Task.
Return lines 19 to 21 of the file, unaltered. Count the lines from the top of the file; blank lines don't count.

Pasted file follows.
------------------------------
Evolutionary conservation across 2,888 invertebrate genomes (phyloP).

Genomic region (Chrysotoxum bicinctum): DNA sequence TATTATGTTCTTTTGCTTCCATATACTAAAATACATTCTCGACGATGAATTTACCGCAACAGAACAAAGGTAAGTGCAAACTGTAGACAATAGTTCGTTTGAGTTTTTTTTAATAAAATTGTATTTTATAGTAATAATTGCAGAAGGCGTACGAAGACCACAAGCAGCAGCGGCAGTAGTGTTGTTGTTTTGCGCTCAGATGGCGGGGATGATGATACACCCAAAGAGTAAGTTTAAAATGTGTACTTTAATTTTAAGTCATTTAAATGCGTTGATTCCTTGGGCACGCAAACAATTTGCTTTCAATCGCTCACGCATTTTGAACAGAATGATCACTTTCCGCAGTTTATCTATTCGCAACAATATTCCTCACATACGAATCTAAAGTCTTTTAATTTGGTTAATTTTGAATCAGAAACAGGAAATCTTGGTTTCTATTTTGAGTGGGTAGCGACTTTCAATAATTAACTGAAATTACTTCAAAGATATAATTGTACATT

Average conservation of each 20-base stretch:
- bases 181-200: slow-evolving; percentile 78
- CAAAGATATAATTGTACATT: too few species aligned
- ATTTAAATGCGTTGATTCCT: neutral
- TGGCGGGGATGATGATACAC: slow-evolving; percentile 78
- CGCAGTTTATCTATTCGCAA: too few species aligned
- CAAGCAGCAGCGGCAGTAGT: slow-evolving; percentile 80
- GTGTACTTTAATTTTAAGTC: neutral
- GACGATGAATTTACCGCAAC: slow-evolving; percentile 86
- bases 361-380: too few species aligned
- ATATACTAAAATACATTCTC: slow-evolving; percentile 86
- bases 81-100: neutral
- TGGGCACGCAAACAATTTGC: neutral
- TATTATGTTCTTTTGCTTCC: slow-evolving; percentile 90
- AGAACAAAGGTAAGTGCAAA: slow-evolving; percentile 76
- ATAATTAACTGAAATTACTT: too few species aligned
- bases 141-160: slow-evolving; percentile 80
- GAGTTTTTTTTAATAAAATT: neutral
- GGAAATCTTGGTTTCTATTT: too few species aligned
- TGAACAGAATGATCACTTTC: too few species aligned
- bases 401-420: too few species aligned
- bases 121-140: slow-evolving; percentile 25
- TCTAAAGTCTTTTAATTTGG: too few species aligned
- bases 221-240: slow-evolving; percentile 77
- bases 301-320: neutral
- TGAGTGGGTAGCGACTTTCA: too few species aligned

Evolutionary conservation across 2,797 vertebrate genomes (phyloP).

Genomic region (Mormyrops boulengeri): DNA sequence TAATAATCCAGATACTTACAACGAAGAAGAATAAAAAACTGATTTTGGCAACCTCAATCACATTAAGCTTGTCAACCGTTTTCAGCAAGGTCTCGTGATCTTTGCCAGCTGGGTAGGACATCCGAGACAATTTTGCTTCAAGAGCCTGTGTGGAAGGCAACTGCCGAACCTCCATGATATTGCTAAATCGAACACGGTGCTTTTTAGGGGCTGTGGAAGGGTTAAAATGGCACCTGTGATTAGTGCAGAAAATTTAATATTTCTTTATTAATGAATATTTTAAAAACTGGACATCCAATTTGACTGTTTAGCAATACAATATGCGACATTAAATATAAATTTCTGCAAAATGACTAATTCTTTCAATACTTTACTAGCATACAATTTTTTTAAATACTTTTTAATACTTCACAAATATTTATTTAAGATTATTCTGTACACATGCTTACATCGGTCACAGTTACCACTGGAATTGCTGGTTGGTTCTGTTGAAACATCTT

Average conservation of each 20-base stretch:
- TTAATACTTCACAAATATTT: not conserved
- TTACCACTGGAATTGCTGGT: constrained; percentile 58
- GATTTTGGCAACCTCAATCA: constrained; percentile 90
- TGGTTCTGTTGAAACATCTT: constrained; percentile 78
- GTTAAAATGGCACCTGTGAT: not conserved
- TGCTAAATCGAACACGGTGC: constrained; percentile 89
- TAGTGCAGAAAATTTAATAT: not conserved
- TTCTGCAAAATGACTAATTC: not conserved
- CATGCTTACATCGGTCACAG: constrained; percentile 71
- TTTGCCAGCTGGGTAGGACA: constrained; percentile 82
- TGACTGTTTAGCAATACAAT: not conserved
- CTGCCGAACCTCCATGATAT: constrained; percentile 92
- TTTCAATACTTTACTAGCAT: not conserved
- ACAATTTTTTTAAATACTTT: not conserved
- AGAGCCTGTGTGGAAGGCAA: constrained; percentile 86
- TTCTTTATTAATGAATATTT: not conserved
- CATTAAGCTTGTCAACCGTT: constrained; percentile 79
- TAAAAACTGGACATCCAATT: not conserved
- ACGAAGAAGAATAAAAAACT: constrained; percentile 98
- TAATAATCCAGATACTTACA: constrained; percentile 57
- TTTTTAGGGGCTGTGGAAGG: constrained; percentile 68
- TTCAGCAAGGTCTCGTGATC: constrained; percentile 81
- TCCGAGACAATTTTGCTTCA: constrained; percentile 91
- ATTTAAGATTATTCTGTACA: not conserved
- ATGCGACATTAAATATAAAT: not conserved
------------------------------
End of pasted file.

- bases 141-160: slow-evolving; percentile 80
- GAGTTTTTTTTAATAAAATT: neutral
- GGAAATCTTGGTTTCTATTT: too few species aligned